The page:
Thursday, October 30, 2014

Books, Reading, Family and Halloween

I like to read certain books at certain times of the year. The past few years I have read Bruce Coville's The Monster's Ring to my kids. I was thinking that I would not read it to them this year. My daughter asked me if or when I was going to read it this year. I do not remember which. I had been straddling the fence on the issue and her question convinced me that I needed to read it again.

The question is why did she wanted me to read it again. She is a great reader herself and could easily read it in a couple of hours. She is the same daughter who didn't want to learn to read because she thought I would then stop reading to her. Later, I shared with my family how Jim Trelease stated in his marvelous book, The Read Aloud Handbook, how college professors read to their students. This convinced my daughter that it was okay to learn to read.

Bruce Coville's is a modern day Junior Dr. Jekll and Mr. Hyde. The main character Russell Crannaker is bullied at school. Right before he stumles into Mr. Elives' magic shop. Mr. Elives bullies him into buying a magic ring. Russell has always been interested in magic and monsters. This magic ring turns out to be more than he bargained for. The Monster's Ring is the first of the Magic Shops books. My kids enjoyed hearing all of them read to them.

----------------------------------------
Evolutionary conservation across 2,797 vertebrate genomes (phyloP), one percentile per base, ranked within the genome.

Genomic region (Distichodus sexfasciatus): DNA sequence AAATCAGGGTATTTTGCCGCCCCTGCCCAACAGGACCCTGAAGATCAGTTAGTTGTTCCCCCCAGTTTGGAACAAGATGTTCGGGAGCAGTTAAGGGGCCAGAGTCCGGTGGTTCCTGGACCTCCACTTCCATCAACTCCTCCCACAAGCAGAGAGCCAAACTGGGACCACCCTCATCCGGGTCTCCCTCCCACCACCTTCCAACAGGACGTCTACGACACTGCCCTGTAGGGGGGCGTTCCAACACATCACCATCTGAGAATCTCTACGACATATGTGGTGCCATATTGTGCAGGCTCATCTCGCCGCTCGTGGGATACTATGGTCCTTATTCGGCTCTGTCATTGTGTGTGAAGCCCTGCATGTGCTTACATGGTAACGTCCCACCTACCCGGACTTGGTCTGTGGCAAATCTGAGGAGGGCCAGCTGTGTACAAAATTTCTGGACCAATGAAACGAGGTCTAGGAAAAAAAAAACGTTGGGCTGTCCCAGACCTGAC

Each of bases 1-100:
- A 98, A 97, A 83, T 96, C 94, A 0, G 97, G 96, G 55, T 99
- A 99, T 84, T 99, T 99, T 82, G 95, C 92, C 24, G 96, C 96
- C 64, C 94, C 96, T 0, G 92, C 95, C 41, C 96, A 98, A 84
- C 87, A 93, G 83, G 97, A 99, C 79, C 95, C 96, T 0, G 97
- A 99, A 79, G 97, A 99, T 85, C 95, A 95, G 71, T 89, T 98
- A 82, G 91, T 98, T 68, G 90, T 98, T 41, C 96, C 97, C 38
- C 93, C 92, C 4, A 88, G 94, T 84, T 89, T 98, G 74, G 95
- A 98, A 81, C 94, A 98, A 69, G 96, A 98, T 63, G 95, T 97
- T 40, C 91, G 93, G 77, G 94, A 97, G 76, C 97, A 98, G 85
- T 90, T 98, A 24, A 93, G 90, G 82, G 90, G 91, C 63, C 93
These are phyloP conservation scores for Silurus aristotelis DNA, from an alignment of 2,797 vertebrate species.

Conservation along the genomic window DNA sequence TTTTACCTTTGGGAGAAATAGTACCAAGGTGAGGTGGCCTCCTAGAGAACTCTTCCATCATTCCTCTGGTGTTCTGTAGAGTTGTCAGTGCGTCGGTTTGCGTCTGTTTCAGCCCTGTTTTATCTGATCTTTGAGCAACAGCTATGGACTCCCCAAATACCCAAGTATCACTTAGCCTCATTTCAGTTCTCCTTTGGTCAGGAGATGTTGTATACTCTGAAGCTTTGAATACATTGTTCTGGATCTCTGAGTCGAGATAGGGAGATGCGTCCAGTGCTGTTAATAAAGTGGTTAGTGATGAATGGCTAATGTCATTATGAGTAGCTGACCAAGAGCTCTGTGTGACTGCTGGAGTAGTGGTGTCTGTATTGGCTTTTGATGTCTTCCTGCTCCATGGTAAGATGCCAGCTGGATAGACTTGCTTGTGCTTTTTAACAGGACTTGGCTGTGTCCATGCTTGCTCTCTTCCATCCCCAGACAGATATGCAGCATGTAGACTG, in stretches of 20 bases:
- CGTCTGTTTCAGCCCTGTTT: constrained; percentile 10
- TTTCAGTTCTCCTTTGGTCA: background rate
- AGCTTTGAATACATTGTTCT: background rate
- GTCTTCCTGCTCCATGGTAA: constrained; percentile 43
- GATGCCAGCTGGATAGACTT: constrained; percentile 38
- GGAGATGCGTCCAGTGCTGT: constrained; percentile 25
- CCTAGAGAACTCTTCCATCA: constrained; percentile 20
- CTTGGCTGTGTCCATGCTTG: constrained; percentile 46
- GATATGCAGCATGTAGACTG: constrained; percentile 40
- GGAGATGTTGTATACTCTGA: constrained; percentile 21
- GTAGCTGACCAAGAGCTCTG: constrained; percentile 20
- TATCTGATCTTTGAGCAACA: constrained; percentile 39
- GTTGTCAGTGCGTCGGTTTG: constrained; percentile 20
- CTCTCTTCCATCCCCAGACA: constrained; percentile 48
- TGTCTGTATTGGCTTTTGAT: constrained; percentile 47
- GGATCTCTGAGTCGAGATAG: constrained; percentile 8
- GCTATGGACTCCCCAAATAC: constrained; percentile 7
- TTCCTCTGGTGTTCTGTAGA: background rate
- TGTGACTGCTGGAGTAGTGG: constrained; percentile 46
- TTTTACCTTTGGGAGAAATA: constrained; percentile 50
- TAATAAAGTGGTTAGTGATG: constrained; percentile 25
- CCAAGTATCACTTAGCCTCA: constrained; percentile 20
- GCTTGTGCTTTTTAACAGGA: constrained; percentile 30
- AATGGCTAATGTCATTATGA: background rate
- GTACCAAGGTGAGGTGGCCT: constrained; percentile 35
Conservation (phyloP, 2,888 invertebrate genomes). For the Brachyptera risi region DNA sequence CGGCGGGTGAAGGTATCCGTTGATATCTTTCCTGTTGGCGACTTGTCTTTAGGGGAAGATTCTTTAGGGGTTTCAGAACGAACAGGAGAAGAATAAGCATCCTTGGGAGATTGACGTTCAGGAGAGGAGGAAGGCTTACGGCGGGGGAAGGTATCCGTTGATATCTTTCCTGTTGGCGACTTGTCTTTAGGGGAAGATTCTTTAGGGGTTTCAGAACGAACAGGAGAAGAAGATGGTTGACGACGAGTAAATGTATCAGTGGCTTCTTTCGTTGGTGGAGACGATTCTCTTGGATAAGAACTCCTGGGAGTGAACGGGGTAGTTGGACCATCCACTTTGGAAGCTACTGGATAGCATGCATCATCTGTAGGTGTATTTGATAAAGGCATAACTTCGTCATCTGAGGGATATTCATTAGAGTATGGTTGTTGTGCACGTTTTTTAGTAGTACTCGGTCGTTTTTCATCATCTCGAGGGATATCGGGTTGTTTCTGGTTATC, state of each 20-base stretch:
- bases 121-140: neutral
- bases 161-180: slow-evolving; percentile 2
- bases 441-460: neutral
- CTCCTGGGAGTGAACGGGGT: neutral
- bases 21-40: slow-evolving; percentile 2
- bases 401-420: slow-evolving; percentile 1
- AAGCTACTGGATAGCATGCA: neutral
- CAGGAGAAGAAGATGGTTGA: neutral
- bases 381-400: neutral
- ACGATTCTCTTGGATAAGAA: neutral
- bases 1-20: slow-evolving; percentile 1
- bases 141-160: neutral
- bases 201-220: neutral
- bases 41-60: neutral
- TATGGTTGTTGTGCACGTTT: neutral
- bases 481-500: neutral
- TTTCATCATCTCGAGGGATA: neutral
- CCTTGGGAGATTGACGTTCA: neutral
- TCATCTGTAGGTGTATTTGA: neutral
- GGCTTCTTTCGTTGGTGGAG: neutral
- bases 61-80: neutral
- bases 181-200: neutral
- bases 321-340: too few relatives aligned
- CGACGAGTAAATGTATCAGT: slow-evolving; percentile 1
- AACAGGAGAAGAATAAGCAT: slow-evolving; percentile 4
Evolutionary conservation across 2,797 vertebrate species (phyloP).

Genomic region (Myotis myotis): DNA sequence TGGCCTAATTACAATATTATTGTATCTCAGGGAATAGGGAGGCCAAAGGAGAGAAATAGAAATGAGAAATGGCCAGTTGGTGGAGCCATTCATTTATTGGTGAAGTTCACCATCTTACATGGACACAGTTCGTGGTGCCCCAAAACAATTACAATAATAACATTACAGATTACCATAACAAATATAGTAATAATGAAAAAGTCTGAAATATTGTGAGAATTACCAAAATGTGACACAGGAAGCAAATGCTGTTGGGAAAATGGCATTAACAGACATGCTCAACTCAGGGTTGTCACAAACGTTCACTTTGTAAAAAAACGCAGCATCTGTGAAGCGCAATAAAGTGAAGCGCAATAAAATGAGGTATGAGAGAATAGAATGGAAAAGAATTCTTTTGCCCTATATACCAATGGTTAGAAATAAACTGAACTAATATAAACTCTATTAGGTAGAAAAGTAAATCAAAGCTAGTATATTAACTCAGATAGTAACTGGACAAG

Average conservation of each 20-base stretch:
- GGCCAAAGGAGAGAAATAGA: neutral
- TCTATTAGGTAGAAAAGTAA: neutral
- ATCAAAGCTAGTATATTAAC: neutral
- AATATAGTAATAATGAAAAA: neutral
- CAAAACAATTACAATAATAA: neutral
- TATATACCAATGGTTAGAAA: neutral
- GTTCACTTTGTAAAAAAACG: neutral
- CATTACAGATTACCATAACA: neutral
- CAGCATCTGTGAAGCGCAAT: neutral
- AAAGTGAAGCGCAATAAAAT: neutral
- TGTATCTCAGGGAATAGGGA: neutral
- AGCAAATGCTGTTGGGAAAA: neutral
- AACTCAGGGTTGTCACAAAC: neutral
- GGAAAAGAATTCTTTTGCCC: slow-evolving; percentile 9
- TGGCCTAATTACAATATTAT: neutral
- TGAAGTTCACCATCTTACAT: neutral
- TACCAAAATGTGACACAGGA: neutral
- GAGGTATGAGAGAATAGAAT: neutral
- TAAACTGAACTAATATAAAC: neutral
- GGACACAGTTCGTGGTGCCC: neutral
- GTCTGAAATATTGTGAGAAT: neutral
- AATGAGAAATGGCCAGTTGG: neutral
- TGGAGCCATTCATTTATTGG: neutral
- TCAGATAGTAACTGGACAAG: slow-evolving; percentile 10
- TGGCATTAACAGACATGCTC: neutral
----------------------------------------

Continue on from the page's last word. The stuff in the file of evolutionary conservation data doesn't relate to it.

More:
Another favorite book to read in October is Ray Bradbury's Something Wicked this Way Comes. This is a great book that requires repeated reading. It tells the story of how Halloween came early one year in a small, sleepy town. It is told from the perspective of two boys, Will and Jim, about to turn fourteen. It is an excellent companion to Bradbury's Dandelion Wine. One of the major themes in this book is good vs. evil. Bradbury makes evil so real in this book you can actually feel and taste it.

Another important character in this book is Will's father, Charles Halloway. I strongly identified with this character. He works as a janitor at the library. He is comfortable around books and could easily have been the librarian. In a time of crisis he explores the books for a way to confront the evil lurking in the shadows.

Another important theme is time. The boys are about to lose their innocence as they face pure evil. The image of the clock and time ticking away seems to be an ever-present presence. Mr. Halloway is feeling his own age. He sees his life ticking away. He is trying to make peace with the aging process and find meaning in his life. As I said, it cuts very close to home.

Both these books will provide pleasure to you in the Halloween season or any time of the year.

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